The cover of Streets shows saxophonist Charles Gayle in his titular clown persona, the look on his face conveying a multitude of emotion. And that is precisely what Gayle is all abouta musician who parlays love, joy, happiness, laughter and sadness into his music.
Gayle packs a wallop in his playing. His approach drives a myriad shades, high registers dipping into soft contours, probing and dissolving into an all-out attack. The moment is defined in the instant, with surprise a constant companion.
Gayle's phrasing and tone are just the right cohorts for some stimulating playing. His tone may be trenchant as it electrifies the atmosphere, but he also adds slabs of innovation as he delves into the body on "Compassion I." His agility is clear, as he soars into the high notes and then twiddles them, swirling and looping with abandon. The approach to "Compassion II" is more studied and deliberate, as Gayle lets space find a parallel journey with is saxophone. The terrain is tightly wound and taut, a sustained tension that throbs within its muscularity.
The tattoo of Michael TA Thompson's drums sets up "March of April," with bassist Larry Roland coming in with a measured beat. Gayle swings on this one, his tone is lighter with the musicality showcasing another facet. The interweaving of the bass, drums and sax are seamless and fertile even as the tempo gets heated and Gayle turns on the spigot of freer movements. Roland and Thomas serve Gayle well. They intuitively key in to his moods and changes, impressively enhancing the dimensions of each composition with germane ideas.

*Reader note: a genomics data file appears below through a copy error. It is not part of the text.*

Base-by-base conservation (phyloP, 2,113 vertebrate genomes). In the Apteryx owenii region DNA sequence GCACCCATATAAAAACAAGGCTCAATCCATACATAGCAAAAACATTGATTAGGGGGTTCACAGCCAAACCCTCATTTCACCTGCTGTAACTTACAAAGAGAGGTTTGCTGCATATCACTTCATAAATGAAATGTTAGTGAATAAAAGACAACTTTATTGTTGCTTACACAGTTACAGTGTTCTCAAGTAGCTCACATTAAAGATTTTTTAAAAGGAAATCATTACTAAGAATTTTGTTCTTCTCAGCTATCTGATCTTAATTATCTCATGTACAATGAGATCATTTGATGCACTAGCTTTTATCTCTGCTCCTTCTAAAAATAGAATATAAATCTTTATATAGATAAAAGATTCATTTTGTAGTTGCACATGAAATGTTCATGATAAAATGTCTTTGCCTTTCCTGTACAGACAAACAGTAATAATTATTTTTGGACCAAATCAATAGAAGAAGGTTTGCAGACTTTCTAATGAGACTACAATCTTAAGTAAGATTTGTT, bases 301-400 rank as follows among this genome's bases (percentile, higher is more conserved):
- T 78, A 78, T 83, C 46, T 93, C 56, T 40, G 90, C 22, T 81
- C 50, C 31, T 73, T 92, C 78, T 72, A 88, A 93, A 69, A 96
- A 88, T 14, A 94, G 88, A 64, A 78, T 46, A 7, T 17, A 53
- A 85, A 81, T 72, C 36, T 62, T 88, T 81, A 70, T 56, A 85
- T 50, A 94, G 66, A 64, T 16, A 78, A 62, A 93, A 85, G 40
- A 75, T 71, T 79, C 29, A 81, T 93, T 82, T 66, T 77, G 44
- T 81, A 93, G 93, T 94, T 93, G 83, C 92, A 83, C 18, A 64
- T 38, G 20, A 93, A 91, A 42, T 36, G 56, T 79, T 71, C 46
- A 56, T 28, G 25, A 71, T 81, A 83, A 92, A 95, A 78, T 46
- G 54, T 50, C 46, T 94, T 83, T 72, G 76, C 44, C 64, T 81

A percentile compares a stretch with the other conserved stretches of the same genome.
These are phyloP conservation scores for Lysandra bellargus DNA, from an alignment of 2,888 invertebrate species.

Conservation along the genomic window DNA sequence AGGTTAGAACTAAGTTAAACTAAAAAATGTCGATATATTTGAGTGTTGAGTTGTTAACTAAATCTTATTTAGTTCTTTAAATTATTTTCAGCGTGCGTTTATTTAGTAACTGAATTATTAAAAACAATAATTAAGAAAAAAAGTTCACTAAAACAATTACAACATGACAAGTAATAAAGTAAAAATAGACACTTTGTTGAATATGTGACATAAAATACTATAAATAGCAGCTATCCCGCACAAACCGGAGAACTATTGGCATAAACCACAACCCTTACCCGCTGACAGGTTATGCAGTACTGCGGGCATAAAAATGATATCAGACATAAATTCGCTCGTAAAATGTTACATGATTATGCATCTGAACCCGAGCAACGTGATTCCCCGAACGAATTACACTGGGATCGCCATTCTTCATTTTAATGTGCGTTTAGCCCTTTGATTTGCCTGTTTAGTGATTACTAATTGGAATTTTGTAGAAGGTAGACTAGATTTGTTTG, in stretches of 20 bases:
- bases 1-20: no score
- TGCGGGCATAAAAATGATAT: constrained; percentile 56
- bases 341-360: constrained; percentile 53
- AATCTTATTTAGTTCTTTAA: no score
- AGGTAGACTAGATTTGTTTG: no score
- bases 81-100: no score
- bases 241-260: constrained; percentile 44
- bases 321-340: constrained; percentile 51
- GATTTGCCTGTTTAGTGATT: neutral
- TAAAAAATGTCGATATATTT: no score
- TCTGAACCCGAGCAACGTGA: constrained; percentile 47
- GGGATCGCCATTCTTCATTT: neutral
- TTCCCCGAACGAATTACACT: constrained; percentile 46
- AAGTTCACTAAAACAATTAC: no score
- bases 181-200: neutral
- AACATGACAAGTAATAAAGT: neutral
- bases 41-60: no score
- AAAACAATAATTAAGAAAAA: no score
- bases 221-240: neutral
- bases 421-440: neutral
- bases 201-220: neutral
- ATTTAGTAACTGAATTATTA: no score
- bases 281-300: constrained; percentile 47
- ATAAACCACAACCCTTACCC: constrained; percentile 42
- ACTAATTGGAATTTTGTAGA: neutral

Gayle has recorded several significant albums, including Touchin' On Trane (FMP, 1991) and Blue Shadows (Silkheart, 2007). Add this one to the list.
Compassion I; Compassion II; Glory & Jesus; Streets; March of April; Doxology; Tribulations.
Charles Gayle: tenor saxophone; Larry Roland: bass; Michael T.A. Thompson: drums.